Q: How big of a fight is it to -- I have a suspicion that you would pull the trigger tomorrow on a green-white checker finish or something close to it, I know you're not going to fill us in on the internal struggles that might go on in the front office among those that are for it or against it, but how does that process play out? I mean, do you guys go through a lot of scenarios of what could happen, what could go right, what could go wrong, but I assume at the end it's a matter of dragging some folks along with you who are against it; is that a fair assessment?
BRIAN FRANCE: Well, we have a lot of smart people who have good views, and they don't always agree with me and I don't always agree with them. But we have always in NASCAR, we want to hear the opposing views, because you never know when somebody might make the right point.
We are going through that process now as we are with three or four -- we always seem to have three or four things that we are looking at for next year, for this year. We are looking at our rules package, which we are going to have out three months earlier than we have ever had with more input than we have ever had, with our team owners and drivers.
So, listen, NASCAR is an industry that you have to reach out and get all of the ideas. And if we can find one, as you know, we will make a decision if it promotes better racing or safety or anything that we think improves the industry.
Q: Do you find kind of a humorous, for lack of a better word, excuse or complaint among some of the drivers to be against the guaranteed green-flag finish? Their argument seems to be, hey, we can't be trusted with a shootout like that.
BRIAN FRANCE: We know at 53 years of managing the sport, we know what the drivers are up against in terms of finishing under green or not finishing under green. Most of them have said recently that they would support some version of it, and we are going to look at -- listen, we want to finish the races under green. That's what we are all about.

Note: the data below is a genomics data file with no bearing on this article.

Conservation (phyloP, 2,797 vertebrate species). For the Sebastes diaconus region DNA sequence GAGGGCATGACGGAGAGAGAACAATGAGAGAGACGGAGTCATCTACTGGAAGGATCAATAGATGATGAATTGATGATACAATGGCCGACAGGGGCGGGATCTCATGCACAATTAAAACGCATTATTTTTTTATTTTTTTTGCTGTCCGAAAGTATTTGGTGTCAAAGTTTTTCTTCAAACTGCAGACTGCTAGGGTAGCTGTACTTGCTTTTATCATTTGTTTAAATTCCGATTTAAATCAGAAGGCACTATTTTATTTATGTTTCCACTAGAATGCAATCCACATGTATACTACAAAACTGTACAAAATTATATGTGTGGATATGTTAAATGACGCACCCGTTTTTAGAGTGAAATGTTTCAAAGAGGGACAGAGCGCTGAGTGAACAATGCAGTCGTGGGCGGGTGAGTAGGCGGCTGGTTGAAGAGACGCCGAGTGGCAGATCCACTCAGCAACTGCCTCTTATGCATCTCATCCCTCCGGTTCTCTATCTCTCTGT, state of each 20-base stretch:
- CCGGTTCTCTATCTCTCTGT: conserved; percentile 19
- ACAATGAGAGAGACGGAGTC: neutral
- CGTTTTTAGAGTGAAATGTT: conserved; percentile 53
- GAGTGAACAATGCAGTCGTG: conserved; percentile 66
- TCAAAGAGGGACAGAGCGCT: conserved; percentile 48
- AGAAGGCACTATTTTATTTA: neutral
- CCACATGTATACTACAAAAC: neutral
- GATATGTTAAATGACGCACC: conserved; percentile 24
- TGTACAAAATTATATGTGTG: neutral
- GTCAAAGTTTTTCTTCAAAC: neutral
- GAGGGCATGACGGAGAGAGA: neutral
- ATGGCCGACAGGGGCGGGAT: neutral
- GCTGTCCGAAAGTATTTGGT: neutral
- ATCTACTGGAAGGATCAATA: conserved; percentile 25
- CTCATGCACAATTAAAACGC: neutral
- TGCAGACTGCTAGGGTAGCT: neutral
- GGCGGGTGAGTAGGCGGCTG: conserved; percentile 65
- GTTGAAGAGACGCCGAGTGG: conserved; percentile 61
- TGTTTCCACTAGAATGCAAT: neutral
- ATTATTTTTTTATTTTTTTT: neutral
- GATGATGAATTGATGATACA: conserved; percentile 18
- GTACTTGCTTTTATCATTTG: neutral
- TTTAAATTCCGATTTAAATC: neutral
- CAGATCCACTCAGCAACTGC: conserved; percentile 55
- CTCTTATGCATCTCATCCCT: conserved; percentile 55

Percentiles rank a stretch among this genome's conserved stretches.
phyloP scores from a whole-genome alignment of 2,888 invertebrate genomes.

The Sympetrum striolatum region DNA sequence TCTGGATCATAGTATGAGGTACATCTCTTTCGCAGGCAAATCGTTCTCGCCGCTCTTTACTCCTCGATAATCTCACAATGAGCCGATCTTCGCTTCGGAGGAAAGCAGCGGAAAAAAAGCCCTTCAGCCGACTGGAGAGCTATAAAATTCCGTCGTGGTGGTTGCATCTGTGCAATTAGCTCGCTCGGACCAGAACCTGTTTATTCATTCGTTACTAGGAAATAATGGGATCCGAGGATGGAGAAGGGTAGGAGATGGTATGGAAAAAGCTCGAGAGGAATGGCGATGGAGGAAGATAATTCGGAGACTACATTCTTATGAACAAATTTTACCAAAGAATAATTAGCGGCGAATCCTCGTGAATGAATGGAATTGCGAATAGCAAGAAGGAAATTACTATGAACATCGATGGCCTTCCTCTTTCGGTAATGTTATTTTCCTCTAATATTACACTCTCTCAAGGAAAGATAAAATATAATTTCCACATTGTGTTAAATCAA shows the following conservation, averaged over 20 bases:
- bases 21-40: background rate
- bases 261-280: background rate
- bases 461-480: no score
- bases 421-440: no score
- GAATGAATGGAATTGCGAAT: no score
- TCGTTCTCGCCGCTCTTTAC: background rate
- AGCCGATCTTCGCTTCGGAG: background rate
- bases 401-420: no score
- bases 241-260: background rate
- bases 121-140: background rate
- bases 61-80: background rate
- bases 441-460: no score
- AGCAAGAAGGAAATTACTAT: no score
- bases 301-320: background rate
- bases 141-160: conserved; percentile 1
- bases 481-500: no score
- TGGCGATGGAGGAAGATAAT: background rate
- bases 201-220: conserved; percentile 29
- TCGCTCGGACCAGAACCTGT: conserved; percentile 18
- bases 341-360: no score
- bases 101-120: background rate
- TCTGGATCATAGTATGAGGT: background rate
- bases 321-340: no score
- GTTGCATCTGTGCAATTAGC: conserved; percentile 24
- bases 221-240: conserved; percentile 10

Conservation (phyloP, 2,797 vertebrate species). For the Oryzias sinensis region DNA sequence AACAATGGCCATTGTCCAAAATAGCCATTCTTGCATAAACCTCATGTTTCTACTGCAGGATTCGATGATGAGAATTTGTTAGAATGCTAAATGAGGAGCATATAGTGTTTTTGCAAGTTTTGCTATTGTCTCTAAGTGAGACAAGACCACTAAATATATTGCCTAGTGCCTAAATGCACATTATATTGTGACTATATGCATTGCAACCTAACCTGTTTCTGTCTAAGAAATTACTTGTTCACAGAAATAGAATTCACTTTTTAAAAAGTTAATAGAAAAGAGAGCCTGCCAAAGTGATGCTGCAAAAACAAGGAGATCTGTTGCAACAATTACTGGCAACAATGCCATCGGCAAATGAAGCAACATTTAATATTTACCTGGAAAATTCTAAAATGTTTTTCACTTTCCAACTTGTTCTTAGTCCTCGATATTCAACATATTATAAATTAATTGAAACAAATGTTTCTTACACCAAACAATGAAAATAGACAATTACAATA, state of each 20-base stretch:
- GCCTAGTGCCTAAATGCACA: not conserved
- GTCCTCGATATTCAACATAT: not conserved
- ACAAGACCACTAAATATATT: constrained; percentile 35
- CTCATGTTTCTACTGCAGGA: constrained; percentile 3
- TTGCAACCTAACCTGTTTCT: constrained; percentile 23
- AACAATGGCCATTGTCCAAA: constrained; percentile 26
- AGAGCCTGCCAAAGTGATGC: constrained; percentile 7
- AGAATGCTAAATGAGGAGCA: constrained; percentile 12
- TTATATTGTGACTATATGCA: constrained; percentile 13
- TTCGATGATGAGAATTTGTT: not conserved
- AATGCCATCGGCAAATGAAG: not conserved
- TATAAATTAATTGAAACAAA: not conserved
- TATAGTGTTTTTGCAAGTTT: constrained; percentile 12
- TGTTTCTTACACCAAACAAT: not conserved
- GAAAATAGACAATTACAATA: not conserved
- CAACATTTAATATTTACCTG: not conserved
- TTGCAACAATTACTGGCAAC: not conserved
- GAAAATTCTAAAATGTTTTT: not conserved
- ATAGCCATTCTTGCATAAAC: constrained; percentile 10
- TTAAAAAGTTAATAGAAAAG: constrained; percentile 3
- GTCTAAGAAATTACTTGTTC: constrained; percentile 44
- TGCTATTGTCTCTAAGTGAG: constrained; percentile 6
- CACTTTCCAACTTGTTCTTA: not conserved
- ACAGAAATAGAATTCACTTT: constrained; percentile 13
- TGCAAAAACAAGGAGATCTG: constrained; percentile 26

There are all kind of elements we have to factor in, and if we can manage through those elements and figure out the right package for the NASCAR NEXTEL Cup Series, a five-mile race is not as simple as one might think, and we want to be very thoughtful of going through the process.
And if we can find a better solution, you've heard me say this on a variety of topics, we are going to be open-minded to change. We've got to find the right solution.
Q: Going back to... can you figure out why beer and wine sponsors are acceptable and yet hard liquor isn't? Do the fans recognize the difference?
BRIAN FRANCE: Well, they may or may not. What's at issue here is a long-standing rule going back into the '70s of a cooperation that the network television partners would have when it comes to hard liquor and spirits, and you know, a lot of our events, 80 percent of them, are on network television. That's a different challenge than other motorsports series have or other people might have.
So, we have to understand that we've got to be in step, and that's not to say that our television partners are for or against allowing spirits. That's one thing that we've got to understand as we go along. Another is the hard liquor and cars have another element that you have to consider. And timing of such a thing, we're all going through now, the incident at the Super Bowl and other incidents where there's a real crackdown of what's, you know, broadcast on national television, how it's treated, how it's presented.
There's a lot we have to consider before we just throw out a 30-year policy. And that's what we did consider. We looked at all of the circumstances that we thought Roush could provide. They did a nice job of laying out some things in the end. We think the timing is just not right now, and we're going to leave it at that and we'll review it down the road.